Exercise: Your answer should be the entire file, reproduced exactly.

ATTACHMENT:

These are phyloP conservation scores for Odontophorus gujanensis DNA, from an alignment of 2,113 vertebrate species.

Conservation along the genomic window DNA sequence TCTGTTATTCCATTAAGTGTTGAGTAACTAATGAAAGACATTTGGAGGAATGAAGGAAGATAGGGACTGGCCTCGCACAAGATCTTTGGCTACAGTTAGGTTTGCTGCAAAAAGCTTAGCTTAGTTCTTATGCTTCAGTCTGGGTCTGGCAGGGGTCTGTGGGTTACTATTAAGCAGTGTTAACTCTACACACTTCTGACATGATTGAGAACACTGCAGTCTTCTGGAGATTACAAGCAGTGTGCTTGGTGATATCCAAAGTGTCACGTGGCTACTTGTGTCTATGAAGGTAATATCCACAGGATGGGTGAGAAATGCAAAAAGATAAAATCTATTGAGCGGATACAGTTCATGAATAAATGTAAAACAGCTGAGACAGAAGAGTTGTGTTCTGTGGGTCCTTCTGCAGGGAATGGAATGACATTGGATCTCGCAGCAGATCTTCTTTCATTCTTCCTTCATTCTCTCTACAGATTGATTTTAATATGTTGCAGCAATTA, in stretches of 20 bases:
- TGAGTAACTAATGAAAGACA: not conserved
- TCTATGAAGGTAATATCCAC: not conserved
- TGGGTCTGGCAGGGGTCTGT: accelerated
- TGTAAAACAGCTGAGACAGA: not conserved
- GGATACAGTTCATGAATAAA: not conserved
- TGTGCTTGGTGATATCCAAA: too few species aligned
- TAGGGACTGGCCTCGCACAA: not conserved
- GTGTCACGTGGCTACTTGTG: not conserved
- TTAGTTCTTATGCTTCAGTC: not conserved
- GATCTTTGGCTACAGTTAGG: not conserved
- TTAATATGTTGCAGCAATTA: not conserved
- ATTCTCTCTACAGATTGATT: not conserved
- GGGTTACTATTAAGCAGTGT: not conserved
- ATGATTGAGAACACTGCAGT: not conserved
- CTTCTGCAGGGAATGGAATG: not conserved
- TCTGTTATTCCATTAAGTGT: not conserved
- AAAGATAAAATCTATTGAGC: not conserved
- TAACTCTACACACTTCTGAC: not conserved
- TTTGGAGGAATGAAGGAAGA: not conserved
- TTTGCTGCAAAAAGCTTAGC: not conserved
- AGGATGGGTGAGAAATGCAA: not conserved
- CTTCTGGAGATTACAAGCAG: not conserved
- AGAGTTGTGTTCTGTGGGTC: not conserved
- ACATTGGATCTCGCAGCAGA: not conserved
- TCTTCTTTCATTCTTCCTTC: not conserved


These are phyloP conservation scores for Odontophorus gujanensis DNA, from an alignment of 2,113 vertebrate species.

Conservation along the genomic window DNA sequence TCTGTTATTCCATTAAGTGTTGAGTAACTAATGAAAGACATTTGGAGGAATGAAGGAAGATAGGGACTGGCCTCGCACAAGATCTTTGGCTACAGTTAGGTTTGCTGCAAAAAGCTTAGCTTAGTTCTTATGCTTCAGTCTGGGTCTGGCAGGGGTCTGTGGGTTACTATTAAGCAGTGTTAACTCTACACACTTCTGACATGATTGAGAACACTGCAGTCTTCTGGAGATTACAAGCAGTGTGCTTGGTGATATCCAAAGTGTCACGTGGCTACTTGTGTCTATGAAGGTAATATCCACAGGATGGGTGAGAAATGCAAAAAGATAAAATCTATTGAGCGGATACAGTTCATGAATAAATGTAAAACAGCTGAGACAGAAGAGTTGTGTTCTGTGGGTCCTTCTGCAGGGAATGGAATGACATTGGATCTCGCAGCAGATCTTCTTTCATTCTTCCTTCATTCTCTCTACAGATTGATTTTAATATGTTGCAGCAATTA, in stretches of 20 bases:
- TGAGTAACTAATGAAAGACA: not conserved
- TCTATGAAGGTAATATCCAC: not conserved
- TGGGTCTGGCAGGGGTCTGT: accelerated
- TGTAAAACAGCTGAGACAGA: not conserved
- GGATACAGTTCATGAATAAA: not conserved
- TGTGCTTGGTGATATCCAAA: too few species aligned
- TAGGGACTGGCCTCGCACAA: not conserved
- GTGTCACGTGGCTACTTGTG: not conserved
- TTAGTTCTTATGCTTCAGTC: not conserved
- GATCTTTGGCTACAGTTAGG: not conserved
- TTAATATGTTGCAGCAATTA: not conserved
- ATTCTCTCTACAGATTGATT: not conserved
- GGGTTACTATTAAGCAGTGT: not conserved
- ATGATTGAGAACACTGCAGT: not conserved
- CTTCTGCAGGGAATGGAATG: not conserved
- TCTGTTATTCCATTAAGTGT: not conserved
- AAAGATAAAATCTATTGAGC: not conserved
- TAACTCTACACACTTCTGAC: not conserved
- TTTGGAGGAATGAAGGAAGA: not conserved
- TTTGCTGCAAAAAGCTTAGC: not conserved
- AGGATGGGTGAGAAATGCAA: not conserved
- CTTCTGGAGATTACAAGCAG: not conserved
- AGAGTTGTGTTCTGTGGGTC: not conserved
- ACATTGGATCTCGCAGCAGA: not conserved
- TCTTCTTTCATTCTTCCTTC: not conserved